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What do you people think about this?


Arkan

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So keeping the body from it's natural growth cycle is not a change  ?

 

mkay.

 

 

It's the best available legal choice in a difficult situation, but the main problem here is that all this is being done for the benifit of the parents. Who is considering what kind of life being entombed in a doll's body is going to be. Is she aware enough to suffer from it. If she isen't aware at all, then really whats the point of living.

With respect to awareness and discomfort a lot of these questions are answered in the father's blog.

 

http://ashleytreatment.spaces.live.com/

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So keeping the body from it's natural growth cycle is not a change  ?

 

mkay.

 

 

It's the best available legal choice in a difficult situation, but the main problem here is that all this is being done for the benifit of the parents. Who is considering what kind of life being entombed in a doll's body is going to be. Is she aware enough to suffer from it. If she isen't aware at all, then really whats the point of living.

So preventing a tumour from traversing "it's [sic] natural growth cycle" is an "unnatural" change, too, then?

 

She will continue to have the body she already has. Hence, "no change".

OBSCVRVM PER OBSCVRIVS ET IGNOTVM PER IGNOTIVS

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OPVS ARTIFICEM PROBAT

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These parents have made a difficult decision based on the best interests of the child. This child will never have the mental ability beyond an infant... and her parents will probably not be able to care for her for all of her life. A sexually mature female body can be impregnated, as all too many have been in the horrible care facilities where this child will be relegated if her family cannot care for her. Also, sexual maturation unleashes hormones that raise the risk of cancers, benign tumors, cists and other serious, painful diseases of the breasts, uterus and ovaries.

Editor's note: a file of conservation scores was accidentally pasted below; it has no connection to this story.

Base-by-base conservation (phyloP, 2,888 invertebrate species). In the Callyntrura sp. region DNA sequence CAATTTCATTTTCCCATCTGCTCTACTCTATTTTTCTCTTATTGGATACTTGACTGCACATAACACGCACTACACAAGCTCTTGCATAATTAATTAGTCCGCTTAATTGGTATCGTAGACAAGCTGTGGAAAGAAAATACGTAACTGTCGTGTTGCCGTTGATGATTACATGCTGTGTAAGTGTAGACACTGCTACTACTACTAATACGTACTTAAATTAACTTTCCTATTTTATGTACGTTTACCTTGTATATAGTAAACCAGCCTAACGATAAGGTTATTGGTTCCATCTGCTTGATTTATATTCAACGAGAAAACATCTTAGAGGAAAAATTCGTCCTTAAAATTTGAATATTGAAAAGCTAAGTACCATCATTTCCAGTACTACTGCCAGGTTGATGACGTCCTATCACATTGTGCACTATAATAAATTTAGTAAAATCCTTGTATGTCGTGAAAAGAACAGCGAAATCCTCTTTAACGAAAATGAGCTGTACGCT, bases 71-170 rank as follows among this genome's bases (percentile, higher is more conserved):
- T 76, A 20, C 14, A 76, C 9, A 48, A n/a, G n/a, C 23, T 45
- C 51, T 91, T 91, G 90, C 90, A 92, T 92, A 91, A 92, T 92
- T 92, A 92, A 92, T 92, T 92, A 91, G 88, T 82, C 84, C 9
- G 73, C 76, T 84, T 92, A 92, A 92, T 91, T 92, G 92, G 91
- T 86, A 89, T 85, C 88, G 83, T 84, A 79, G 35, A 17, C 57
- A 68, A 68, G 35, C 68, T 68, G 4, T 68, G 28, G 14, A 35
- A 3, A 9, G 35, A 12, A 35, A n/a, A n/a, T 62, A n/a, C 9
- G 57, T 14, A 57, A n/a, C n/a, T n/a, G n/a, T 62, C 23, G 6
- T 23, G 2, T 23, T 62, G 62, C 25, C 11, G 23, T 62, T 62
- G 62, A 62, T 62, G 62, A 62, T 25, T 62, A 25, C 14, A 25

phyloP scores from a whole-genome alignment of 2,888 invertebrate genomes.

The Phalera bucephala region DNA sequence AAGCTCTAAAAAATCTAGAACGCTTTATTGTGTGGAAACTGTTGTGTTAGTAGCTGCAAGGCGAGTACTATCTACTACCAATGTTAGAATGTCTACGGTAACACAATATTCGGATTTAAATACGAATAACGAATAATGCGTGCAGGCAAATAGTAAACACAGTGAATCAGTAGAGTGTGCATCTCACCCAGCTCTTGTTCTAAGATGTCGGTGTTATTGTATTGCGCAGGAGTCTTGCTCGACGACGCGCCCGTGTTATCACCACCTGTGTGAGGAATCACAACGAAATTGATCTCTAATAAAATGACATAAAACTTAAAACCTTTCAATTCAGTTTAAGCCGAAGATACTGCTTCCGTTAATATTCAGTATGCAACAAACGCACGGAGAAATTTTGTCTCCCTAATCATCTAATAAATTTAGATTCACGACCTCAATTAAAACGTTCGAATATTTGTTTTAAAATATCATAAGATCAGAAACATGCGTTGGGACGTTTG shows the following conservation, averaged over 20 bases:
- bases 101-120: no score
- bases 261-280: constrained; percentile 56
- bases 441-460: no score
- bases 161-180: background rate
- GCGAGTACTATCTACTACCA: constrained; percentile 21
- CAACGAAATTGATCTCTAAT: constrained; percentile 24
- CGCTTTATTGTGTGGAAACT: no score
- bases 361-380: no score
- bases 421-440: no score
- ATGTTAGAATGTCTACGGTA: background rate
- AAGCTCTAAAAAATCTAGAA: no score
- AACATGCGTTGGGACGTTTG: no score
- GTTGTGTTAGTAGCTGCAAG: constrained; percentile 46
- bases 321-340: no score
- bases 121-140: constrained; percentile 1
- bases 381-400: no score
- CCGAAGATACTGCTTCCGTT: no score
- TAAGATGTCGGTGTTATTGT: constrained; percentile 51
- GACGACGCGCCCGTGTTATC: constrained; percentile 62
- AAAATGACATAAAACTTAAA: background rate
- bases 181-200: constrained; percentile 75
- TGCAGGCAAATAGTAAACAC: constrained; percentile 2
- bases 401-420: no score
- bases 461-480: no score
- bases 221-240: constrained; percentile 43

Try not to be too judgmental toward these poor people. They are honestly doing the best they can.

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Sooo, why do people have children when they know, through testing pre-birth, that it's going to be deformed, stunted horribly, or otherwise ****ed out of a normal life just because of the way it is?

 

It's selfish.

I had thought that some of nature's journeymen had made men and not made them well, for they imitated humanity so abominably. - Book of Counted Sorrows

 

'Cause I won't know the man that kills me

and I don't know these men I kill

but we all wind up on the same side

'cause ain't none of us doin' god's will.

- Everlast

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Pre-birth testing and accuracy of such testing is not as prevalent a decade ago as it is today. However if such problems were detected and there was no way to correct them prior to birth it would be a prime case for abortion, however it is a little late now for this family.

Murphy's Law of Computer Gaming: The listed minimum specifications written on the box by the publisher are not the minimum specifications of the game set by the developer.

 

@\NightandtheShape/@ - "Because you're a bizzare strange deranged human?"

Walsingham- "Sand - always rushing around, stirring up apathy."

Joseph Bulock - "Another headache, courtesy of Sand"

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Surely the one stop shop is for the rest of us to be less judgemental.

That's like wishing the rest of us turned into ocelots due to magical space beam.

 

*Gasp*

 

Orbital mind-control lasers!

 

Sounds like a game of Illuminati.

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Sooo, why do people have children when they know, through testing pre-birth, that it's going to be deformed, stunted horribly, or otherwise ****ed out of a normal life just because of the way it is?

 

It's selfish.

 

What makes you think these people knew in advance the kind of problems their child would have? Even today only a small percentage of pregnancies are subjected to risky and invasive amniotisis, and only when a high degree of suspicion based upon ultrasound or family history of genetic disease is worth the risk. The diagnosis ability of amniotisis is also quite limited. Most children with severe autism or mental retardation are not diagnosed until the symptoms began to surface, and the children are not developing normally.